A man serving a life sentence for his part in a 2016 gangland killing at a Burnaby car lot will be able to apply for parole five years early thanks to a successful “faint hope” hearing last month.
On Oct. 7, 1998, 26-year-old Vikash Chand was shot seven times in broad daylight as he was changing a licence place on a Mercedes Benz SUV at Sameer Mapara’s up-scale Rags to Riches used car dealership on the corner of Boundary Road and Second Avenue, according to court documents.
Mapara wasn’t there, but in 2001 a jury convicted him of first-degree murder in Chand’s death.
He was charged with three others – Simon Kwok Chow, George Wasfi and Shane Kelly Shoemaker, the actual shooter – all of whom were also convicted of first-degree murder in the slaying.
The driver of the getaway vehicle, Haddi Binahmad, however, signed an immunity agreement and testified Wasfi told him Mapara wanted them to kill Chand, an associate of drug dealer Bindy Johal, who was himself gunned down in a Vancouver nightclub shooting later that year.
Mapara was believed to have business ties to major drug-dealers.
"This particular location has been known – not necessarily the business itself, but associates of that business," a Burnaby RCMP spokesperson said of Rags to Riches after the shooting.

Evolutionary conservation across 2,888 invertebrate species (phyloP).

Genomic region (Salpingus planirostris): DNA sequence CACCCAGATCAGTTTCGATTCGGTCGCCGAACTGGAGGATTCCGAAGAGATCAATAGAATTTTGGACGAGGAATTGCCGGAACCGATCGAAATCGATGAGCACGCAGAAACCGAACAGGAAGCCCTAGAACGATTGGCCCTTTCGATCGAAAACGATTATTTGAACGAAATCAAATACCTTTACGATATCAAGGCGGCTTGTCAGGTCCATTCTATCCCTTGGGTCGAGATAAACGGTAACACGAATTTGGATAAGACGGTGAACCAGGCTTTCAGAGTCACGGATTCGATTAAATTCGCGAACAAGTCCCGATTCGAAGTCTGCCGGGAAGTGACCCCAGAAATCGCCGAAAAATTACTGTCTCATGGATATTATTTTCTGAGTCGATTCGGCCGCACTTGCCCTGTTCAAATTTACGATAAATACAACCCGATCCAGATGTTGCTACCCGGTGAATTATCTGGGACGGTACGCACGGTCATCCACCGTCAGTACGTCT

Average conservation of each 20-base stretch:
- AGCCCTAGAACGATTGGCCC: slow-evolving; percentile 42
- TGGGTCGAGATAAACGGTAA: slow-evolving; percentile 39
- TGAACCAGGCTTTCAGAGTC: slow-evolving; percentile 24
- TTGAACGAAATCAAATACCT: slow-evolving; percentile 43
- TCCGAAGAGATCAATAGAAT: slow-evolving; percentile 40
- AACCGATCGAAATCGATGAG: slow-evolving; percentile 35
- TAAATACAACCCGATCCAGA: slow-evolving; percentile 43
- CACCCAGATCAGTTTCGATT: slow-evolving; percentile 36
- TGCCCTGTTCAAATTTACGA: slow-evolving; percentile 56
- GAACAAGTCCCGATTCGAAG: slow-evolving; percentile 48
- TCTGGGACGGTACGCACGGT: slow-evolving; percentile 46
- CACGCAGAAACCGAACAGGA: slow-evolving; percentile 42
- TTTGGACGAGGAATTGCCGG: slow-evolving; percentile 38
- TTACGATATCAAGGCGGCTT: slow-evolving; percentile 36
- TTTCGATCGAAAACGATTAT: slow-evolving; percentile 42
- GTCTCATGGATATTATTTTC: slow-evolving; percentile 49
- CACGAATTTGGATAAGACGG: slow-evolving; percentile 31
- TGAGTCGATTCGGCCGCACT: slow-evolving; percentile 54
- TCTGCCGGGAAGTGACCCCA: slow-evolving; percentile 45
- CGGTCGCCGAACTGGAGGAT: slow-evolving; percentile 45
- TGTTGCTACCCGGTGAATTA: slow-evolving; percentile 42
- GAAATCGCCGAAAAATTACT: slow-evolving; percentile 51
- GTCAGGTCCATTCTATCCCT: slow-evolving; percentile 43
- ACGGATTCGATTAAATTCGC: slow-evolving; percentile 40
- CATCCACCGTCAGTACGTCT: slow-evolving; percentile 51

Crown prosecutors said Chand's murder was a contract killing worth $40,000.
Mapara got an automatic life-sentence with no chance of parole for 25 years for his part in the killing, and he’s been in jail since Feb. 6, 2001.
Last month, however, he appeared before a B.C. Supreme Court jury under the so-called “faint-hope clause” to request his parole ineligibility period be shortened.
On May 14, the jury agreed to cut it by five years, meaning Mapara will be eligible for parole in less than three years – in 2022 instead of 2027.
(The faint-hope clause – Section 745.6 of the Criminal Code – allows prisoners who have been sentenced to life without a chance of parole for more than 15 years to apply to have that ineligibility period shortened once they’ve served 15 years. The law was repealed in 2010, however, and no longer applies to offenders who committed their crimes after December 2, 2011.)
- Cornelia Taylor, Burnaby Now